The Newsmax Rising Bestsellers list will do more than stimulate your mind. These reads may challenge your beliefs, broaden your perspectives, excite your curiosities, or widen your imagination.
These books may not necessarily appear on the official New York Times list of bestsellers, but they're the ones our Newsmax audience is reading, talking about, sharing with friends, and buying.
Here are the Newsmax Rising Bestsellers for the week of July 5, 2021:
1. “Until Proven Safe: The History and Future of Quarantine’’ by Geoff Manaugh and Nicola Twilley (Farrar, Straus and Giroux) The authors track the history and future of quarantine around the globe and argue that it’s our most powerful response to uncertainty: waiting to see if something hidden inside us will be revealed. They explain that quarantine is also one of our most dangerous responses, operating through an assumption of guilt. In quarantine, they say, we are all considered infectious until proven safe. (Nonfiction)
2. “Christianity and Wokeness: How the Social Justice Movement Is Hijacking the Gospel - and the Way to Stop It’’ by Owen Strachan (Salem Books) Strachan, director of the Center for Public Theology at Midwestern Baptist Theological Seminary says the “wokeness” that emerged from the social unrest of 2020 has swept through schools, businesses, and even sports — and driven by the radical ideologies of Critical Race Theory and intersectionality. It has destabilized public and private life — including the church. In this closeup look at the issue, the author explains that while wokeness employs biblical vocabulary and concepts, it is an alternative religion, far from Christianity. (Nonfiction)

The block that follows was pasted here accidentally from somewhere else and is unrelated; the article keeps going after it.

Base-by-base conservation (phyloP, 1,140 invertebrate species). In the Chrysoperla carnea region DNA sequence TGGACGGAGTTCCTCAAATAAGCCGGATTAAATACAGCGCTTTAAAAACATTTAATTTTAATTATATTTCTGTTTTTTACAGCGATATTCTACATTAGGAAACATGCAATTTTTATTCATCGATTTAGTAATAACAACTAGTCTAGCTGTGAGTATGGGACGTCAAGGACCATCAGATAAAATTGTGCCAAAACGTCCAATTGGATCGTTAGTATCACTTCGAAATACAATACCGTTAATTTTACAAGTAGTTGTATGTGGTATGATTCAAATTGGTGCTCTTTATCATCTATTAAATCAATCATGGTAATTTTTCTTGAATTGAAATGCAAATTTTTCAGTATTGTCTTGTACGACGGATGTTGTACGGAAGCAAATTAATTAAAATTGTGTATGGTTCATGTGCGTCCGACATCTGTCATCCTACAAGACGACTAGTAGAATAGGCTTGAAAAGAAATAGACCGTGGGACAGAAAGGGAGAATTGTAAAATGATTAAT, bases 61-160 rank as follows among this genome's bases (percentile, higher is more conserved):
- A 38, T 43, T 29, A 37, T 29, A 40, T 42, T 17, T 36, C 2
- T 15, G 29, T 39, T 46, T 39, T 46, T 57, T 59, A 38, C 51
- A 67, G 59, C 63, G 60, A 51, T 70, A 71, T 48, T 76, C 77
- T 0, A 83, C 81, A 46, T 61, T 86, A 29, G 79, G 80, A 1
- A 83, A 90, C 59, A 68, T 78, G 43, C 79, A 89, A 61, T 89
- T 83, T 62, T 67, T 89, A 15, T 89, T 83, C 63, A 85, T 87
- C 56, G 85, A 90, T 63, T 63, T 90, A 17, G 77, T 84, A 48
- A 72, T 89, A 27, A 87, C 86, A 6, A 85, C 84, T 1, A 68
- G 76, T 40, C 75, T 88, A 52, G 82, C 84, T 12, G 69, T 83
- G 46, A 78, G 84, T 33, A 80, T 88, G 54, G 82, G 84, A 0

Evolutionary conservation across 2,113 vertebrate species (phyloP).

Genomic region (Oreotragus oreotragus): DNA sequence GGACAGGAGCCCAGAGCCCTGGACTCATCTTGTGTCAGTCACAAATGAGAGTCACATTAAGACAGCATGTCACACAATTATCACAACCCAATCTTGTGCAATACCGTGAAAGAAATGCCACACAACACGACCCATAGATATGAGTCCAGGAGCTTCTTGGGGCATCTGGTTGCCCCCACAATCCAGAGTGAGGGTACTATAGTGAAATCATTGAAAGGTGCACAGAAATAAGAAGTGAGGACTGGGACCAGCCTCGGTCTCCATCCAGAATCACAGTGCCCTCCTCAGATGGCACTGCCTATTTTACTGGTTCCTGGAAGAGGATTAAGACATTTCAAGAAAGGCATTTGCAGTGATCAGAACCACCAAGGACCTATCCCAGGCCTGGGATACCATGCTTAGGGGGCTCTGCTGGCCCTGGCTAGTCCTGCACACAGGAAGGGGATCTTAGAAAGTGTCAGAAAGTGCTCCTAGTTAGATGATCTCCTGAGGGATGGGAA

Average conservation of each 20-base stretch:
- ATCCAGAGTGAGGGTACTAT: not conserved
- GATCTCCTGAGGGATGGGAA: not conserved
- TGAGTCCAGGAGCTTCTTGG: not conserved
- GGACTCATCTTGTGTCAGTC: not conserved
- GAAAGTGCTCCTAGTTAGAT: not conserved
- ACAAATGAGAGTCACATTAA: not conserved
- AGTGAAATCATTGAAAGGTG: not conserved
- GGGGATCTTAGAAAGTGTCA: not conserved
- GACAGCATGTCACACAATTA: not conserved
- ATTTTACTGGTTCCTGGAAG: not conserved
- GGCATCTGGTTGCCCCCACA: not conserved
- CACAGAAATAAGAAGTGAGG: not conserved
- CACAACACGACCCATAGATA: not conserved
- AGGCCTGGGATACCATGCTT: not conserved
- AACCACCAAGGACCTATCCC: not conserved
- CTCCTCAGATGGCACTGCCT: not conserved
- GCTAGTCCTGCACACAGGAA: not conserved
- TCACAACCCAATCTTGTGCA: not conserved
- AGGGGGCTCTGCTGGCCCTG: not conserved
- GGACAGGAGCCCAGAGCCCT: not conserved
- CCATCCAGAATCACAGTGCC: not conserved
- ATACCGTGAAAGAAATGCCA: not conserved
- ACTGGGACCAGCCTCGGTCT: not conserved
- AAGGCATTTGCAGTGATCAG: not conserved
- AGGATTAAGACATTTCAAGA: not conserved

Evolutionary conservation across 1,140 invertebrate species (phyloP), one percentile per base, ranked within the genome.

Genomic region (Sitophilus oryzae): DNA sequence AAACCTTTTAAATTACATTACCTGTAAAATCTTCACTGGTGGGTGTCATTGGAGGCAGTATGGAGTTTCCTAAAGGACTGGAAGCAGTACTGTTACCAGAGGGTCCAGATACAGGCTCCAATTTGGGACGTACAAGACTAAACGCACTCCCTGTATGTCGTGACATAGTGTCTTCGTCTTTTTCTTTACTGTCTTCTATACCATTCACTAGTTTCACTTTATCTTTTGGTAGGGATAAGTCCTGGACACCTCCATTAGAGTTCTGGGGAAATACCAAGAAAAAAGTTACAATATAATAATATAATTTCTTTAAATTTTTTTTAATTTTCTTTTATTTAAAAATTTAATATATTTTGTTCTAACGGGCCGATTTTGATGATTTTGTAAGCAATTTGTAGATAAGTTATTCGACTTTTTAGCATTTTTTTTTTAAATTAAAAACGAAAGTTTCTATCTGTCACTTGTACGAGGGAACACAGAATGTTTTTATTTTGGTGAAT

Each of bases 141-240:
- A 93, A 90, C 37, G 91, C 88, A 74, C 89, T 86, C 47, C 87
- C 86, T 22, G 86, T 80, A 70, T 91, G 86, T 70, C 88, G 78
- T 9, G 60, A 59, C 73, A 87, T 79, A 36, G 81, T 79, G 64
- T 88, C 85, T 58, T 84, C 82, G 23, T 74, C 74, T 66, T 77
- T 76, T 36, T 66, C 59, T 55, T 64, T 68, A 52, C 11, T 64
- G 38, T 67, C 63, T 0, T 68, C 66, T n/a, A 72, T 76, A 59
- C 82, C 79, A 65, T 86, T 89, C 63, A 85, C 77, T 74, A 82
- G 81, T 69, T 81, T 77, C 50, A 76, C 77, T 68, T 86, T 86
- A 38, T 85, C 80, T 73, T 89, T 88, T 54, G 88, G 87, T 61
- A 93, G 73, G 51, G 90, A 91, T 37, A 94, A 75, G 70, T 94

3. “The Asian Financial Crisis 1995-98: Birth of the Age of Debt’’ by Russell Napier (Oxford University Press) Napier, a veteran adviser on asset allocation to global investment institutions, chronicles the Asian Financial Crisis in which hundreds died in rioting, political strong men were removed and hundreds of billions of dollars were lost by investors. This crisis saw the U.S. dollar value of some Asian stock markets decline by 90%. The author explains how this crisis created the foundations of an age of debt that has changed the modern world. (Nonfiction)
4. “Sleeper Agent: The Atomic Spy in America Who Got Away’’ by Ann Hagedorn (Simon & Schuster) The true story of George Koval, an American-born Soviet spy who gained full access to the nation’s atom bomb project during World War II and passed highly sensitive information to Moscow — and how he managed to escape scot free from prosecution. Koval’s skullduggery helped Soviet scientists produce a bomb identical to America’s in 1949, years earlier than U.S. experts expected. (Nonfiction)
5. “Red Traitor: A Novel’’
by Owen Matthews (Doubleday) The latest political thriller from Matthews, Newsweek's former Moscow bureau chief, is set during the height of the Cuban Missile Crisis and seen through the claustrophobic confines of an isolated Soviet submarine off the coast of Florida with open orders to fire its nuclear payload. The fate of the world rests on the itchy trigger finger of one lone Soviet naval officer, 100 meters under the sea, out of all contact with his commanders
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